Principal Larry Davis introduced "Mr. Davis Math Questions" in August 2000. According to state test score data from the previous year, his students' math skills needed a boost. Teachers were putting renewed emphasis on math that year, and Davis wanted to do be part of that special push. He wanted to do something to emphasize the importance of math skills in students' everyday lives.
Davis decided to have some fun by including a special math contest as part of his morning announcement routine at Doctors Inlet Elementary School in Middleburg, Florida. Two days a week that year, he presented seven grade-appropriate math questions. He posed one question for each grade in his school, kindergarten to grade 6.
"Mr. Davis Math Questions" was born of a need. Now, four years later, it continues! At Doctors Inlet, math scores have risen by 12 percent since 2000. The results with the school's exceptional (ESE) students have been even more encouraging. [See sidebar.] The twice-weekly math question is such a part of the school routine that students would be disappointed if it was to go away.
USING "MORNING MATH" IN YOUR SCHOOL
Each week this school year, Larry Davis will share two days of "Morning Math" questions with Education World's readers. You should feel free to use and adapt those questions in your school in any way you see fit. Following are just a few possibilities.
"Morning Math" Contest
You can use the questions in much the same way Larry Davis uses them at Doctors Inlet Elementary. Each Tuesday and Friday, Davis presents a group of seven questions, one for each grade level -- kindergarten to grade 6 -- in his school. The questions are presented at the end of Davis's morning announcements. As soon as students hear their question of the day, they "do the math" on a sheet of scrap paper. When a student has a correct answer, they deliver it to their classroom teacher. If the student is the first to arrive at the correct answer, that student gets to go to the principal's office to receive a special pencil. At Doctors Inlet, the pencil's inscription reads "My Principal Is Proud of Me". When a student collects 5 pencils they can 'cash' them in for a prize -- a McDonalds or Chick-fil-A gift certificate, erasers, books, and more.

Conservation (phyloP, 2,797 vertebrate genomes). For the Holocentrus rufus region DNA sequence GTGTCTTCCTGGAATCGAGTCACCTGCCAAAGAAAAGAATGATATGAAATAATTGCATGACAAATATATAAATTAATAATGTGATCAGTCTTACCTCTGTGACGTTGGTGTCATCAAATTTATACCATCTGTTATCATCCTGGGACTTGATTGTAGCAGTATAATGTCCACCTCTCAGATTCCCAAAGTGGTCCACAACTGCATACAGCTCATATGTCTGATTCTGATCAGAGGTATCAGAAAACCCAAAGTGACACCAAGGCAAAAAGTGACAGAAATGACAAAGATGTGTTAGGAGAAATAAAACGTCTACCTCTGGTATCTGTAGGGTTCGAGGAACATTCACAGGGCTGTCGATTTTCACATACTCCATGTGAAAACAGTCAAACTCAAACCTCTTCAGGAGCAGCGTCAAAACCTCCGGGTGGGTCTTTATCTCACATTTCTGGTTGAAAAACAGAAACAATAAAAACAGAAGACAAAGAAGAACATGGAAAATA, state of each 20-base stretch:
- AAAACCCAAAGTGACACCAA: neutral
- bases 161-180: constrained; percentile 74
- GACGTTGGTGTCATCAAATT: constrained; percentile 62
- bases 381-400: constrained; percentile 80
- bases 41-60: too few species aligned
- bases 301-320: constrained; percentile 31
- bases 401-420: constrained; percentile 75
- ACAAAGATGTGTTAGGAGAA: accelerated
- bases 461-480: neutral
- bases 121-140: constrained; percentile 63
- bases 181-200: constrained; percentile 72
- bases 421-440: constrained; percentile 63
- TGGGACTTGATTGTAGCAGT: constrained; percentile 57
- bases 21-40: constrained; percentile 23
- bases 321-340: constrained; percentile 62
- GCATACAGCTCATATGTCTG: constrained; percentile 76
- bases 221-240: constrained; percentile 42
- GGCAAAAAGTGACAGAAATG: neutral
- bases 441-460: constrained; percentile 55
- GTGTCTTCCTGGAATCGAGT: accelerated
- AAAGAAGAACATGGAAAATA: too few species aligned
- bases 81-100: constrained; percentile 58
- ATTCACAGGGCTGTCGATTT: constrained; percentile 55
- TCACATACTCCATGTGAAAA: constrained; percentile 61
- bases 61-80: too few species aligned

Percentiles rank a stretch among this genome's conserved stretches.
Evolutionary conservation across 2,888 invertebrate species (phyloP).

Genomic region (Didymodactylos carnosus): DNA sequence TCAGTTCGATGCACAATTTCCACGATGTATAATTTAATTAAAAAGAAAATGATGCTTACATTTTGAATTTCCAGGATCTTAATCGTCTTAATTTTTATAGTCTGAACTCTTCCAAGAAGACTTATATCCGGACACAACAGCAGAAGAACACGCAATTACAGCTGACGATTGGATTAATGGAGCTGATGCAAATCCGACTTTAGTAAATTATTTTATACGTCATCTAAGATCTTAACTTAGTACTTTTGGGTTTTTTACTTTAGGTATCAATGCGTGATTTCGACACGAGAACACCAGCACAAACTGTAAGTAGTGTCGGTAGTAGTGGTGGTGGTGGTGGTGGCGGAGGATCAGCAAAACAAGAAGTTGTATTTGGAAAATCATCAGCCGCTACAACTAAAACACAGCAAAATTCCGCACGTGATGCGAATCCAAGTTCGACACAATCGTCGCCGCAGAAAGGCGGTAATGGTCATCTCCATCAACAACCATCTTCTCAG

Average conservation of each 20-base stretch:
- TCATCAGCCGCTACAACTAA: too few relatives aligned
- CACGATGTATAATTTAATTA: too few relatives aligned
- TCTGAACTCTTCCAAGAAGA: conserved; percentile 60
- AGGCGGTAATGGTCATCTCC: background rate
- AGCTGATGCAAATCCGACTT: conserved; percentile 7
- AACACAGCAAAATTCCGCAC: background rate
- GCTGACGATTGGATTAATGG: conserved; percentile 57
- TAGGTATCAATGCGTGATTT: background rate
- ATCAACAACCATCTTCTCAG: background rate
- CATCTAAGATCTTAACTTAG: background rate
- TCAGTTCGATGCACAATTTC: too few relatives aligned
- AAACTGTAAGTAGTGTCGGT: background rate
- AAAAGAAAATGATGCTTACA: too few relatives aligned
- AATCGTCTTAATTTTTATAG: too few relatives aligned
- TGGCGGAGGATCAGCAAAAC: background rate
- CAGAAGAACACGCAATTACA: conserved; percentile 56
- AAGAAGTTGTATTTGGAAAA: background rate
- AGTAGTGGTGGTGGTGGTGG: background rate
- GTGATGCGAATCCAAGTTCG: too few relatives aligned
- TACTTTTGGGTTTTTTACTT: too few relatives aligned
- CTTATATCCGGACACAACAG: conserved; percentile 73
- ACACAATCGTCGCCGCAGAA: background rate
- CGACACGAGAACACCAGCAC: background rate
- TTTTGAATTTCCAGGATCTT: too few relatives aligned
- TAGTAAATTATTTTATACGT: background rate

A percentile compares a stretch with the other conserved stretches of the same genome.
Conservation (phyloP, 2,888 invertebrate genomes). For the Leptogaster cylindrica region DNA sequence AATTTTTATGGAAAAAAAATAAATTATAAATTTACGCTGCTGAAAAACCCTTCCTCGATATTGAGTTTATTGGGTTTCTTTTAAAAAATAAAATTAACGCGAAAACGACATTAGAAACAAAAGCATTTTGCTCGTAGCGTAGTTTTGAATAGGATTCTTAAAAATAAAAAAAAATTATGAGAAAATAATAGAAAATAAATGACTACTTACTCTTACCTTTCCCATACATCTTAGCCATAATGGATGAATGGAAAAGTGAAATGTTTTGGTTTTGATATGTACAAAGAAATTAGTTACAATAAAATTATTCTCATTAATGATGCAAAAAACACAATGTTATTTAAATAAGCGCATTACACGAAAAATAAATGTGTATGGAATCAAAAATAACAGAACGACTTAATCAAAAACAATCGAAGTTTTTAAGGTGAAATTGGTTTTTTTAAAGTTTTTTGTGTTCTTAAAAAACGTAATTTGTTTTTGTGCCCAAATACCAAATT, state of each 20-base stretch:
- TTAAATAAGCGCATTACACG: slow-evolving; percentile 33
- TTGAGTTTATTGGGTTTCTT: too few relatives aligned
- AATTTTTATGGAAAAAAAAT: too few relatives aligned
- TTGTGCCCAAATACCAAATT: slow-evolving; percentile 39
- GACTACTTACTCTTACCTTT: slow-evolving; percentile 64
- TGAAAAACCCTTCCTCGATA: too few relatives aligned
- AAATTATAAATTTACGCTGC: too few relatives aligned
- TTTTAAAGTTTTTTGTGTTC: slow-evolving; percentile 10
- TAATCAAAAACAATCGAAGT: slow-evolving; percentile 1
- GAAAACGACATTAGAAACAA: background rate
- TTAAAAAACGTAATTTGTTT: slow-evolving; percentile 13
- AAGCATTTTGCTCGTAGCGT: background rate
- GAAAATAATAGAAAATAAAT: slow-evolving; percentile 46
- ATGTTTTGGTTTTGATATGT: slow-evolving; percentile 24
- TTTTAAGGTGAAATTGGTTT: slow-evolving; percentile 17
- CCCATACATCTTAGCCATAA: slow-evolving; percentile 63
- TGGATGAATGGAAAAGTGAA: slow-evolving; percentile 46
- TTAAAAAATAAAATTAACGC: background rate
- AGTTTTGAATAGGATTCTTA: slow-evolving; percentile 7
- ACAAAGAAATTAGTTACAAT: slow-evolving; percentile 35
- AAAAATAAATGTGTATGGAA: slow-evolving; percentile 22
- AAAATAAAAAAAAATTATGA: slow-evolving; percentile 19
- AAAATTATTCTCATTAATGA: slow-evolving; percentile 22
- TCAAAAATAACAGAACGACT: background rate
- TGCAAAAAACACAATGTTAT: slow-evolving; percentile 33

You could do the same thing in your school. Have pencils imprinted as Davis did, or have them imprinted I'm a "Morning Math" Winner! or with some other appropriate inscription.
In addition, feel free to change the name of this activity. You might even emphasize how you feel about the importance of math skills by including your name -- just as Larry Davis does when he presents "Mr. Davis Math Questions."
"Math Star" Chart
Teachers might create a special classroom chart that includes each student's name. Teachers can check students' "Morning Math" results each day a question is presented. Every student who presents the correct response that day earns a star for the "Math Star" chart.
Math Masters Gallery
Clearly, some students excel in math more than others. As a matter of fact, some of those "math stars" might soon corner the market on "Morning Math" pencils! Perhaps teachers can track student winners in their classes. When a student wins five pencils, their photos might be posted in a "Math Masters Gallery" -- prominently displayed in a school hallway -- where all students can see them.
They might earn another special prize too; for example, a special "My Student Is a Math Master at [Your School Name Goes Here]" bumper sticker for the family's car.Once their photo is added to the gallery, those students are no longer eligible for the pencil prize. That will motivate others to become members of the "Math Masters" club.
Another idea: Perhaps you want to have some extra fun! Capitalize on the popularity of Harry Potter by naming the special club the "Math Wizards." Your technology teacher could take digital photos of students in a Hogwarts T-shirt and "photoshop" a wizard's hat onto the student's head.
Morning Math QuestionNext to each letter, teachers will offer one possible solution to the day's math question. Only one answer is the correct one. Students do the math on the back of the slip, then color in the bubble next to the correct solution on the front of it.
O a. [answer a goes here]
O b. [answer b goes here]
O c. [answer c goes here]
O d. [answer d goes here]
O e. none of the above